At the same time, the move undoubtedly saved public sector money. The housing stock in many cities had become bloated – the costs of maintaining it out of control. In the 1970s, Glasgow boasted more council houses than Moscow. As a new culture embraced the concept of home ownership, the private sector began building in areas in and around peripheral estates, satisfying the desires of young couples to buy their own home and continue to live near their extended families. The work done by the private and public sectors linking with housing associations has transformed many of Glasgow’s housing estates, such as Castlemilk and Easterhouse, which now contain many pleasant areas. No private housebuilder would ever have thrown up the Red Road flats, the Sir Basil Spence horrors in the Gorbals, or those abominations that Dundee is enjoying blowing up.
When the SNP in 2009 announced its intention to phase out the right to buy – a commitment which was fulfilled yesterday – Nicola Sturgeon stated that the policy “had had its day”. That was the right way to put it. The right to buy had brought benefits and certainly it changed for the better the lifestyle of many families. But it had begun to cost society too much. The public housing stock has been depleted so badly that waiting lists for local authority housing are approaching the 200,000 mark. And, of course, it was the best housing that was sold off first leaving councils with an unletable and inflexible stock.
There is nothing wrong with the so-called “bedroom tax” in principle – people in accommodation subsidised by the taxpayer should not expect to have more rooms than they need. But to impose such a tax when there are not enough houses into which to downsize is inequitable. One of the reasons for the shortage of social housing which the SNP will not be so keen to accept responsibility for is its failure to build more houses. However, calls for greater rent control in the private sector and increased regulation of landlords are backed by little evidence of abuse and would only further stifle supply.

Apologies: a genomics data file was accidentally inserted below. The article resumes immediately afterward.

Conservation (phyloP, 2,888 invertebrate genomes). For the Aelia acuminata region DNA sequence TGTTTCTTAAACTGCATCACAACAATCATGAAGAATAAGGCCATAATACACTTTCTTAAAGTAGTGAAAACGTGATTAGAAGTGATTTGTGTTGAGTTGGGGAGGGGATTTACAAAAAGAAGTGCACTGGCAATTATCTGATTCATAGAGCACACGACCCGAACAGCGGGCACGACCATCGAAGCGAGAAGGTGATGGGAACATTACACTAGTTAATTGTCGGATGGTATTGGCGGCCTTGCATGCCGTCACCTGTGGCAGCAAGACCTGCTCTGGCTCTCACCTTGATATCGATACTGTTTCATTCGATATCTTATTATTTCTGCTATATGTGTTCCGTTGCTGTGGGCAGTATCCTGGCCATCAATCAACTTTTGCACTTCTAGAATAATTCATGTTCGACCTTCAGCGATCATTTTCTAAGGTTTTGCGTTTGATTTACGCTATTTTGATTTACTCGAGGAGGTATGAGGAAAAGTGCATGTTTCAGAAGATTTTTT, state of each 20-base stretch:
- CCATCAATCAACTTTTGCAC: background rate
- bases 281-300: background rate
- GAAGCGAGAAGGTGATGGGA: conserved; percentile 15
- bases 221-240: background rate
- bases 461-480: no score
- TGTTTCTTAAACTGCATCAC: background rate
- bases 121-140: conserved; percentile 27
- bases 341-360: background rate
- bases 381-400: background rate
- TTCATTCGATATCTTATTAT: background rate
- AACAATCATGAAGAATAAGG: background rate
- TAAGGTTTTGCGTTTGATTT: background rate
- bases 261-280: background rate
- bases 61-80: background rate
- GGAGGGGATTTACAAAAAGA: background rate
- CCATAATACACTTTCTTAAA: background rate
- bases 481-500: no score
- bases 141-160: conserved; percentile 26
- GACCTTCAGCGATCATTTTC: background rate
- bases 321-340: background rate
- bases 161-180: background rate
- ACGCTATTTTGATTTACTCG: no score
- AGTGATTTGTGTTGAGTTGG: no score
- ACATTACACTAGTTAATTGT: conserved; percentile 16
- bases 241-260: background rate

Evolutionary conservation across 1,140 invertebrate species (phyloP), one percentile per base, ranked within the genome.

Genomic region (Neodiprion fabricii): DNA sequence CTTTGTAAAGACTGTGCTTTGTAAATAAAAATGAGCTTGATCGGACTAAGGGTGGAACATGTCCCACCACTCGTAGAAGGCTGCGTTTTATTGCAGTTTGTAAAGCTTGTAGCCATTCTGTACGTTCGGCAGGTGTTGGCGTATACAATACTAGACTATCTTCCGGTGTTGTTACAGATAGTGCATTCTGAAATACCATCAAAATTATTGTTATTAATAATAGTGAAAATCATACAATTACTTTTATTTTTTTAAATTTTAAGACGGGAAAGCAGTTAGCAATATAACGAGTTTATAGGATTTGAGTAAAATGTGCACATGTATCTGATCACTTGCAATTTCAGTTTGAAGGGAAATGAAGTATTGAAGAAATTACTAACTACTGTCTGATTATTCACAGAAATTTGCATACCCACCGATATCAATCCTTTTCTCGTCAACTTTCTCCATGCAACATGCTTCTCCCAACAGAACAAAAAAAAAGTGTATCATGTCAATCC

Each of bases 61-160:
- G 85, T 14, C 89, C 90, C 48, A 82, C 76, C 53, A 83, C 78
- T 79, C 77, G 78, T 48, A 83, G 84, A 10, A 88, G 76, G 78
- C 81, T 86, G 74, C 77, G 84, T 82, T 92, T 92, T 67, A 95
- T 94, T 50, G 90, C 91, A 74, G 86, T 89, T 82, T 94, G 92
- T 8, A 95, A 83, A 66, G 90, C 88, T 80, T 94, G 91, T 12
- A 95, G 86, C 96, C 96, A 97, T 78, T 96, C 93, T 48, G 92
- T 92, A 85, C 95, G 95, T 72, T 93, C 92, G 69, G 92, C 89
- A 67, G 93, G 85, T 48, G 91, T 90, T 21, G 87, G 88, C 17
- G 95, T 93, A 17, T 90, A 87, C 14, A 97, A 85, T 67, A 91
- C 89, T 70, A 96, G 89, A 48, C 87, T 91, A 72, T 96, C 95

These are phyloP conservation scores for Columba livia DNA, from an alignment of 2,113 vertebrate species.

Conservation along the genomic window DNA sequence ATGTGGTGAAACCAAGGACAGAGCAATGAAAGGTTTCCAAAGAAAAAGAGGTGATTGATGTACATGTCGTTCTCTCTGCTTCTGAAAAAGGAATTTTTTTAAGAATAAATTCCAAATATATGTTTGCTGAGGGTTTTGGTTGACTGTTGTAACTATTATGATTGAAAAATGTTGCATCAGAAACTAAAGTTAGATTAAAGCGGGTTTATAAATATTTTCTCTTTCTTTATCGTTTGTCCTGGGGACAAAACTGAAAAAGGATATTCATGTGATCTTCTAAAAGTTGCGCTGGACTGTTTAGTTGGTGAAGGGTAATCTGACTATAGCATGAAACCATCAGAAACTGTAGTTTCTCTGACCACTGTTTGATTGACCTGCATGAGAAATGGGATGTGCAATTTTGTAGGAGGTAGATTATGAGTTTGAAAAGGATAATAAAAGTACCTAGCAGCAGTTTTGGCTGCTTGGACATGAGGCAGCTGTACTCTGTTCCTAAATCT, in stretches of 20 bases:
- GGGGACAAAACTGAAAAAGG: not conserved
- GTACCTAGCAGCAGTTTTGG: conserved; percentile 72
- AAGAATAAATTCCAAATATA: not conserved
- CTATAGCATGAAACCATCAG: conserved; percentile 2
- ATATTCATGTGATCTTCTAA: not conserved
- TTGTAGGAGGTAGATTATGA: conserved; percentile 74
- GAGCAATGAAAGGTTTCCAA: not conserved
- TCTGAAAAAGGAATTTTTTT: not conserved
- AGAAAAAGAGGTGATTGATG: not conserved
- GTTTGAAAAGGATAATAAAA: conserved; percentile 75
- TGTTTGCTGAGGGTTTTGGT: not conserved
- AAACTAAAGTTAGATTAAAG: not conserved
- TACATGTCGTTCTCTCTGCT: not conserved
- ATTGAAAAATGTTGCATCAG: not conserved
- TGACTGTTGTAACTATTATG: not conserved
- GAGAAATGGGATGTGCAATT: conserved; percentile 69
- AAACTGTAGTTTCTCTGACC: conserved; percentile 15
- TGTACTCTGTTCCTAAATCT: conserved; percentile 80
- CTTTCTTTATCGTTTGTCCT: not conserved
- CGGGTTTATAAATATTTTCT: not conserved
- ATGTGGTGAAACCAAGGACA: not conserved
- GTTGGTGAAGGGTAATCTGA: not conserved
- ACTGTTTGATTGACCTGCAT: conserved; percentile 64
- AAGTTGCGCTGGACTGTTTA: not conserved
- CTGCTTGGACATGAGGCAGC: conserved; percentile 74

Abolishing the right to buy is a sensible step – certainly until the stock of public housing recovers. But as more houses are retained to be recycled to new tenants and as, hopefully, Holyrood commits to build more houses to add to that stock, we must ensure that there is no return to the old days.
Social housing should be a safety net for those who will never be able to join the private housing market. It can be used to ameliorate the problem of the physically disabled and of those families with special needs. It can also be used, as it was in the new towns, to attract and retain incoming key workers.
What must not happen is a reversion to the philosophy that everyone has a right to subsidised public housing. We must not slip back to an era when well-off professionals felt no embarrassment at being housed by the state so that the extra disposable income they thus released could be spent on foreign holidays and second cars.
The right to buy scheme has demonstrated that owning one’s own home does lead to a more responsible attitude to property. It has let more people appreciate the true cost of state provision. A large property-owning class does lead to a more contented, more integrated, more stable society. Such a society is best able to care for the less fortunate and the deprived. That’s what social housing should be for.